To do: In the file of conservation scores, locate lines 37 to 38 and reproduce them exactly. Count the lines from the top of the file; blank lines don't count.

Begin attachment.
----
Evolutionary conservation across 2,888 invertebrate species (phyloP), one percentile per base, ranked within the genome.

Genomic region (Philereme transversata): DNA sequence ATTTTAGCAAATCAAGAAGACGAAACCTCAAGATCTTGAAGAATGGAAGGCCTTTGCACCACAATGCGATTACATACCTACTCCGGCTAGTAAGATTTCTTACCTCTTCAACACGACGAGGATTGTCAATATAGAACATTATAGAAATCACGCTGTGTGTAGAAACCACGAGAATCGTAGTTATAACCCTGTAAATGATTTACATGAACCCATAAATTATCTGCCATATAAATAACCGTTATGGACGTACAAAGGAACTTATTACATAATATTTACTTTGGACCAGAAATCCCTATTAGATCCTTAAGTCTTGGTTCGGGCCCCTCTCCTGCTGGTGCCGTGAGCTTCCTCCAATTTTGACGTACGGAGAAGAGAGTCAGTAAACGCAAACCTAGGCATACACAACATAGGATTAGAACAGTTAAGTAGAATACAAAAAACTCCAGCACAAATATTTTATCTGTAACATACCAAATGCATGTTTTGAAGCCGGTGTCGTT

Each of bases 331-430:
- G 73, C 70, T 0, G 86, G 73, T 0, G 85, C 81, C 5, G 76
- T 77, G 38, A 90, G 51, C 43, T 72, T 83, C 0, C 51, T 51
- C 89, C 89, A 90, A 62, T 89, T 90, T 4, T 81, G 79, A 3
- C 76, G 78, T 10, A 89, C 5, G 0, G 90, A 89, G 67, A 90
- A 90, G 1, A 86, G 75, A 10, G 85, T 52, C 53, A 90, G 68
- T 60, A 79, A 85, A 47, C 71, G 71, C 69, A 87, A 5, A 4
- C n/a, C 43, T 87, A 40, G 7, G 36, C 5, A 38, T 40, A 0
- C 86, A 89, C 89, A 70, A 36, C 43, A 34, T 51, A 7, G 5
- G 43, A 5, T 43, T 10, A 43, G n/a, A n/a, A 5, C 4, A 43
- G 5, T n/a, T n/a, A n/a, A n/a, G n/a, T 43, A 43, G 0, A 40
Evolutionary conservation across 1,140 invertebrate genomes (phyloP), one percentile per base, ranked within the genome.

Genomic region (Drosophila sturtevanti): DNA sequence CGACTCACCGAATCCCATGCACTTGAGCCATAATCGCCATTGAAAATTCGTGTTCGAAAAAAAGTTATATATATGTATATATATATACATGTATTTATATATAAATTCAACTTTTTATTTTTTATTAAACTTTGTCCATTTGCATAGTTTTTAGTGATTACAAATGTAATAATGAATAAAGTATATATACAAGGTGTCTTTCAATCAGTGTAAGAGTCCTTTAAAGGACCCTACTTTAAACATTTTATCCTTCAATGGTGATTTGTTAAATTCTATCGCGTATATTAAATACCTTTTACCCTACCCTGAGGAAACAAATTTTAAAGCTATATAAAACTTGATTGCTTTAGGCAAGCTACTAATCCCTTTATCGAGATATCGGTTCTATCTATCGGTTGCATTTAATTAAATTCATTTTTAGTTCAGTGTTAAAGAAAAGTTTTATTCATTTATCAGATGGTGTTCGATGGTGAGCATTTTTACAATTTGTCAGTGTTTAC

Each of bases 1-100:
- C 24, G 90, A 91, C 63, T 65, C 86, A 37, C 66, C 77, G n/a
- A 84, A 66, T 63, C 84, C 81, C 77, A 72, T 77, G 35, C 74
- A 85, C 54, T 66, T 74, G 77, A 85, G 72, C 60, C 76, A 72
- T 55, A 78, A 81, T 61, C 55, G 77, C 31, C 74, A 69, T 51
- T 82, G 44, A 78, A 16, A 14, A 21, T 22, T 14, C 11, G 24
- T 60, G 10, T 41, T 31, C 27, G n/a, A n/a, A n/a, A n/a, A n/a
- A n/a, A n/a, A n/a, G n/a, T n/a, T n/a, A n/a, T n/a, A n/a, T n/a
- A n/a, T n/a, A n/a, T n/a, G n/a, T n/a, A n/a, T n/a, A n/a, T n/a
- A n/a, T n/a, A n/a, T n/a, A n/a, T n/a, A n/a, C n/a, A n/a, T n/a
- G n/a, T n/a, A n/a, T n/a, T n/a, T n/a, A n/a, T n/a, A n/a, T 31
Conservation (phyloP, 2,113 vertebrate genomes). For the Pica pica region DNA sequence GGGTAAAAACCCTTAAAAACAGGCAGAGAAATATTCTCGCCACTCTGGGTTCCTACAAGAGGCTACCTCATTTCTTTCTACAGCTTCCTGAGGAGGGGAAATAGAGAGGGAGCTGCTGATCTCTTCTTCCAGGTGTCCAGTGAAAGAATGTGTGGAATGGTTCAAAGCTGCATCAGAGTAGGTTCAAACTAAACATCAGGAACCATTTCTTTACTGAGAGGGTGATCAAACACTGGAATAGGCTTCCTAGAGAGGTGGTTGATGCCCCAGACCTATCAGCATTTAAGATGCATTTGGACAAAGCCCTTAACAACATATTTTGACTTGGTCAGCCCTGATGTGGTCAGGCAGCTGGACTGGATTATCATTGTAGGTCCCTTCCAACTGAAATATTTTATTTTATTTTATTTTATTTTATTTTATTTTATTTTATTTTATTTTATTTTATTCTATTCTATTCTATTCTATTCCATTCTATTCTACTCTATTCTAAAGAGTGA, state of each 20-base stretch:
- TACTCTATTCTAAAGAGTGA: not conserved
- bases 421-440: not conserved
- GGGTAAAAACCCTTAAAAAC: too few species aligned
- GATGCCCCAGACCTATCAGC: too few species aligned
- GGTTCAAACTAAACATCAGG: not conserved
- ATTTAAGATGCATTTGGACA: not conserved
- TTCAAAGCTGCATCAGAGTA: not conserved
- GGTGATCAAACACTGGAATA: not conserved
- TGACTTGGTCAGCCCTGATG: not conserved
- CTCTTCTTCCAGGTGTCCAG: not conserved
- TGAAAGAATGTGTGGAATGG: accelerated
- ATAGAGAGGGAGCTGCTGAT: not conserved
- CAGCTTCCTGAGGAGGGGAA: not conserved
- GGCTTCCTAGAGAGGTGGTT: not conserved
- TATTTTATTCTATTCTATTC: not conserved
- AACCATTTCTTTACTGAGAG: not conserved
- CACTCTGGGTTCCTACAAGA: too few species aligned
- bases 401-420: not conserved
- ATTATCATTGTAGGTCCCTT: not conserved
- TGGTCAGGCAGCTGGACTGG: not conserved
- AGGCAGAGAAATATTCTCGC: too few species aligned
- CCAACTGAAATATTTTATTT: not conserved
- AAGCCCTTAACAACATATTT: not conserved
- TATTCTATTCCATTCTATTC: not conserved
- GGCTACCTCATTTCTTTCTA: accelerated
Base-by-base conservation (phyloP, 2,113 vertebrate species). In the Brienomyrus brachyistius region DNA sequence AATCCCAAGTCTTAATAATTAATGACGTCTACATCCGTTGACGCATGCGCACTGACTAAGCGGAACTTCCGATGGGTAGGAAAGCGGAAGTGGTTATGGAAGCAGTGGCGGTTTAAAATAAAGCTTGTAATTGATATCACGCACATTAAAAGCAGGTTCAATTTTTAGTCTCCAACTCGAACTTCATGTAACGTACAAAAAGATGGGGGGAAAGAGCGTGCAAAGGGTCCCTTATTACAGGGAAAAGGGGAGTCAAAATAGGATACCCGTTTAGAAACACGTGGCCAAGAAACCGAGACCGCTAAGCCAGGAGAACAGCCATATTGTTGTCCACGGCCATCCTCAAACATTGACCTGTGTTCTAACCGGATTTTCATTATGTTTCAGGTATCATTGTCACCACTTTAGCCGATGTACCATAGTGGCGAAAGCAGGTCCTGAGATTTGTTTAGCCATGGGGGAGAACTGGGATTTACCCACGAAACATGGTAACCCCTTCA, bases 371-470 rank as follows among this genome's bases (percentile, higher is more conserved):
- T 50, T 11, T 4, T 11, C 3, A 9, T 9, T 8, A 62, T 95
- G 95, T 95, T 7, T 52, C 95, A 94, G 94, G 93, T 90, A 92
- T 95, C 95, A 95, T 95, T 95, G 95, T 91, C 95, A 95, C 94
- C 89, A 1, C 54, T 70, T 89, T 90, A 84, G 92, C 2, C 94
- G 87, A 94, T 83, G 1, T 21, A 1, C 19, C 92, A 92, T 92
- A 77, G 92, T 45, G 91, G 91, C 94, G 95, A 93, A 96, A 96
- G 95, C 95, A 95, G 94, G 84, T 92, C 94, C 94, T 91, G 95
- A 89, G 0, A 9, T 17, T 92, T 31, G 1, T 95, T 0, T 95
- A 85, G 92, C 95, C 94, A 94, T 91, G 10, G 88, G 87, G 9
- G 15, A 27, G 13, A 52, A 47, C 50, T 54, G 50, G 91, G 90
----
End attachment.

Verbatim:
- CTCTTCTTCCAGGTGTCCAG: not conserved
- TGAAAGAATGTGTGGAATGG: accelerated